August 25, 2013

OSHA Proposes Lower PEL for Crystalline Silica

From: Occupational Health & Safety

The proposed rule would update the current permissible exposure limit, which was set in 1971, and would apply to construction and general industry, including hydraulic fracturing operations at gas drilling sites. Several key stakeholders expressed support.

OSHA Assistant Secretary Dr. David Michaels on Aug. 23 announced a new proposed rule issued by the agency that would set a new permissible exposure limit (PEL) of 50 micrograms of respirable crystalline silica per cubic meter of air, averaged over an eight-hour day. This rule has been awaiting action at OIRA, the OMB gatekeeper office for proposed federal regulations, for more than a year, so the announcement is major news for employers in construction, natural gas drilling, and some in general industry, as well.

Michaels, speaking on a conference call, did not explain why the rule has been bottled up for so long. Instead, he said OSHA personnel were still conducting analyses and making field visits until recently, suggesting those had delayed its publication. He also said public hearings will begin in March 2014 in Washington, D.C., and urged the public to participate by visiting and reading fact sheets about the rule. A video and other materials are posted there.

A NIOSH official and a worker who described the damage done to his health by silica exposure joined Michaels in speaking on the call. Michaels took questions, and one asked why OSHA did not vigorously enforce the existing PEL rather than issue a lower one that may be difficult for industry to meet. “It will absolutely be necessary to go below the current PEL” to protect workers adequately, Michaels answered.

The current permissible exposure limit was set in 1971. This lower PEL would apply to construction and general industry, including hydraulic fracturing operations at gas drilling sites.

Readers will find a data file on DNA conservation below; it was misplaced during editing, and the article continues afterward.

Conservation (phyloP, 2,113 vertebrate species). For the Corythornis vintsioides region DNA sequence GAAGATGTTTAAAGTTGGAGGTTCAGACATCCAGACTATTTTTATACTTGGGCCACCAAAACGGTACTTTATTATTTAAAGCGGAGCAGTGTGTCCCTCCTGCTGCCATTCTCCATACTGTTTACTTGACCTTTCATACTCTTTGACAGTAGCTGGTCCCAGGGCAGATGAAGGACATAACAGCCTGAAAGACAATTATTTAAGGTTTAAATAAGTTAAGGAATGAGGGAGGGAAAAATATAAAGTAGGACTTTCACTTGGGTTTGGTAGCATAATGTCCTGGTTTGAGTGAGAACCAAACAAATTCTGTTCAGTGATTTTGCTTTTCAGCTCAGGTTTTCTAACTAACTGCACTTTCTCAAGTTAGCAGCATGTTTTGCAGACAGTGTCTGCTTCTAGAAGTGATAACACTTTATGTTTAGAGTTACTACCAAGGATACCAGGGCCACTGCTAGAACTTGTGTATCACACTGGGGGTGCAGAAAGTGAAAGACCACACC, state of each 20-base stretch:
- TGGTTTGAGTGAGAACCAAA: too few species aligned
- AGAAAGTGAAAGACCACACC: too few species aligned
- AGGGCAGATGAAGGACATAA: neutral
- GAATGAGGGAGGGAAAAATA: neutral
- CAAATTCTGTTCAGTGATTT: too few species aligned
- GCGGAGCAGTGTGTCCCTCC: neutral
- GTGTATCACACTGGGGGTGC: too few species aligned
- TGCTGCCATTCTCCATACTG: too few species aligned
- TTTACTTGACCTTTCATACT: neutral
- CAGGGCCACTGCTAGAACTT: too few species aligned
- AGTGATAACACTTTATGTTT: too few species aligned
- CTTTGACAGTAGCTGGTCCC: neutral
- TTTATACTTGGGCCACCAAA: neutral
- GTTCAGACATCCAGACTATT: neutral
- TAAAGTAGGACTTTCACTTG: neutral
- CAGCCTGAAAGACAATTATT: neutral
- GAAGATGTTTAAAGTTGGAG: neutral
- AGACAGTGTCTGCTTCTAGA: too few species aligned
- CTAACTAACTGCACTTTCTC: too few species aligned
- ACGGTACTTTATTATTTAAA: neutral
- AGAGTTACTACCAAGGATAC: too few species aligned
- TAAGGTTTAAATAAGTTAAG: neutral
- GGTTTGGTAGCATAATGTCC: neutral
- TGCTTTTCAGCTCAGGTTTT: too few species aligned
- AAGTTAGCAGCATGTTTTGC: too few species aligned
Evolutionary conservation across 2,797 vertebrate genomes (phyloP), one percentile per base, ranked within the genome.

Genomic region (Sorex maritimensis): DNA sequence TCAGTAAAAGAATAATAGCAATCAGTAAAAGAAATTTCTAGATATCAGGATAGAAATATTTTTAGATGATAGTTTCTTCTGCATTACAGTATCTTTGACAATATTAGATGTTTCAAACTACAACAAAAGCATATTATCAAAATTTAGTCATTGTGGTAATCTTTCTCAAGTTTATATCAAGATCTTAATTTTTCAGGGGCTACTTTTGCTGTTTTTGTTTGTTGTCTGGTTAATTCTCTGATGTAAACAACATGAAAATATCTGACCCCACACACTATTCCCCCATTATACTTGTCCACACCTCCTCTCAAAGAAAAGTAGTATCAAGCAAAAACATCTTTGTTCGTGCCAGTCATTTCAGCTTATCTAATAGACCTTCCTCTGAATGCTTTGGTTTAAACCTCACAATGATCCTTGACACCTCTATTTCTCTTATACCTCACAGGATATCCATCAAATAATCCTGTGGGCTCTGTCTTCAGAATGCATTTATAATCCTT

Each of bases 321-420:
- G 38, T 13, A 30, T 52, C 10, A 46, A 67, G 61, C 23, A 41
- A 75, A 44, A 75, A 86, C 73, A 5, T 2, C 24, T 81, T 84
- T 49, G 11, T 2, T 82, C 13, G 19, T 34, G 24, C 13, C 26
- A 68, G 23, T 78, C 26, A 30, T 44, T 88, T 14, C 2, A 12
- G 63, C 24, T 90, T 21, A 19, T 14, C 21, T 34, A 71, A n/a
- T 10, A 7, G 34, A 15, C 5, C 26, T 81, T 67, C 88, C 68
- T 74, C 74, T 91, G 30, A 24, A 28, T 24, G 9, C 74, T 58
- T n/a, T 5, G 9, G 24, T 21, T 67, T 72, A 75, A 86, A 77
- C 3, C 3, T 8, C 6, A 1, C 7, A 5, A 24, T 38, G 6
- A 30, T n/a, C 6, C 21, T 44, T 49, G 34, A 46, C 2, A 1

Michaels said the agency estimates the lower PEL would prevent about 700 deaths per year from illnesses such as silicosis, COPD, and lung cancer that can be caused by breathing crystalline silica. “This proposed rule will bring worker protection into the 21st century,” Michaels said.

He said he had spoken earlier in the day with his MSHA counterpart, Joe Main, to inform him that the rule was being issued.

Mark Ellis, president of the National Industrial Sand Association, issued a statement in which he promised NISA will work with OSHA on the proposed rule. NISA member companies are the largest producers of industrial sand in the United States and supply it for the oil and gas industry, glass manufacturing, foundries, building products, water filtration, and other industrial uses. “We look forward to working with OSHA on its proposed crystalline silica standard because we believe a rule is needed to further protect workers. We agree with OSHA’s mandating dust monitoring and medical surveillance. NISA companies have been voluntarily conducting dust monitoring and medical surveillance in their workplaces for more than 30 years and, as a result, have virtually eliminated silicosis from their workplaces,” Ellis said in the statement. “Because our companies have successfully protected their workers under the current permissible exposure limit, we do not believe there is a proven need to lower that level and disagree with OSHA’s proposal to cut that limit in half. We believe our shared goal of eradicating silicosis from American workplaces can be achieved under the current exposure limit by requiring companies to comply with proposed rules for regular monitoring of the air their workers breathe to ensure it is below the current limit.”